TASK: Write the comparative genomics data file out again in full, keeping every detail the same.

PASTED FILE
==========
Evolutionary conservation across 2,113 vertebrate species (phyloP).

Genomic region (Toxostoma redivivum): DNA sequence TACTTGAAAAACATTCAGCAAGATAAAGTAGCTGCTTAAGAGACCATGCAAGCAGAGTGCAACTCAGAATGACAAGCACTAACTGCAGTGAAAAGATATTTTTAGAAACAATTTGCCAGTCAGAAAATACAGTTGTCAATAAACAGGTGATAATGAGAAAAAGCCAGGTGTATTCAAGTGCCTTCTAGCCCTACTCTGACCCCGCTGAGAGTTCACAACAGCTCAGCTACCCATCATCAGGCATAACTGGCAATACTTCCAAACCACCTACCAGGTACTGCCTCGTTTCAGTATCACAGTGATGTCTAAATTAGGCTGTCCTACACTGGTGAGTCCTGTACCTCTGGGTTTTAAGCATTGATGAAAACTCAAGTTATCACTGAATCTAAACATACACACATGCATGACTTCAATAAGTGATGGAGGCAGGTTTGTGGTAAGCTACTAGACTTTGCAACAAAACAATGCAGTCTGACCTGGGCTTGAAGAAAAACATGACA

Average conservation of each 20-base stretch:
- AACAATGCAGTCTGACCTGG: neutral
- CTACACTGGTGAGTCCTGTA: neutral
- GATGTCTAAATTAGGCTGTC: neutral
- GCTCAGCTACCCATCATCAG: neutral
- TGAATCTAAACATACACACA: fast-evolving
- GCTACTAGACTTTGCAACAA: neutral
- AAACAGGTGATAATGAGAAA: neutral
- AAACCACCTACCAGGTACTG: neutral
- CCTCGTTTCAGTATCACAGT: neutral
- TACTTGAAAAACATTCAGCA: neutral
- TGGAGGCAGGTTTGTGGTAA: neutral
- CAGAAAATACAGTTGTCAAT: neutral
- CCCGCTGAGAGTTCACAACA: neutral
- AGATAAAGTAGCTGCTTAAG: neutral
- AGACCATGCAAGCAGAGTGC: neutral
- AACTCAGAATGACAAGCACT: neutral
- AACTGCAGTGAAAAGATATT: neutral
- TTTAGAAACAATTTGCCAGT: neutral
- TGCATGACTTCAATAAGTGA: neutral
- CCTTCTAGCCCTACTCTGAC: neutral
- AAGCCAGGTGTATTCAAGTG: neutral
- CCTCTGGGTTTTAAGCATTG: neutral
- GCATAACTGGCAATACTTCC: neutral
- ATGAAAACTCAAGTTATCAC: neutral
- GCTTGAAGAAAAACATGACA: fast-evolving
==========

Evolutionary conservation across 2,113 vertebrate species (phyloP).

Genomic region (Toxostoma redivivum): DNA sequence TACTTGAAAAACATTCAGCAAGATAAAGTAGCTGCTTAAGAGACCATGCAAGCAGAGTGCAACTCAGAATGACAAGCACTAACTGCAGTGAAAAGATATTTTTAGAAACAATTTGCCAGTCAGAAAATACAGTTGTCAATAAACAGGTGATAATGAGAAAAAGCCAGGTGTATTCAAGTGCCTTCTAGCCCTACTCTGACCCCGCTGAGAGTTCACAACAGCTCAGCTACCCATCATCAGGCATAACTGGCAATACTTCCAAACCACCTACCAGGTACTGCCTCGTTTCAGTATCACAGTGATGTCTAAATTAGGCTGTCCTACACTGGTGAGTCCTGTACCTCTGGGTTTTAAGCATTGATGAAAACTCAAGTTATCACTGAATCTAAACATACACACATGCATGACTTCAATAAGTGATGGAGGCAGGTTTGTGGTAAGCTACTAGACTTTGCAACAAAACAATGCAGTCTGACCTGGGCTTGAAGAAAAACATGACA

Average conservation of each 20-base stretch:
- AACAATGCAGTCTGACCTGG: neutral
- CTACACTGGTGAGTCCTGTA: neutral
- GATGTCTAAATTAGGCTGTC: neutral
- GCTCAGCTACCCATCATCAG: neutral
- TGAATCTAAACATACACACA: fast-evolving
- GCTACTAGACTTTGCAACAA: neutral
- AAACAGGTGATAATGAGAAA: neutral
- AAACCACCTACCAGGTACTG: neutral
- CCTCGTTTCAGTATCACAGT: neutral
- TACTTGAAAAACATTCAGCA: neutral
- TGGAGGCAGGTTTGTGGTAA: neutral
- CAGAAAATACAGTTGTCAAT: neutral
- CCCGCTGAGAGTTCACAACA: neutral
- AGATAAAGTAGCTGCTTAAG: neutral
- AGACCATGCAAGCAGAGTGC: neutral
- AACTCAGAATGACAAGCACT: neutral
- AACTGCAGTGAAAAGATATT: neutral
- TTTAGAAACAATTTGCCAGT: neutral
- TGCATGACTTCAATAAGTGA: neutral
- CCTTCTAGCCCTACTCTGAC: neutral
- AAGCCAGGTGTATTCAAGTG: neutral
- CCTCTGGGTTTTAAGCATTG: neutral
- GCATAACTGGCAATACTTCC: neutral
- ATGAAAACTCAAGTTATCAC: neutral
- GCTTGAAGAAAAACATGACA: fast-evolving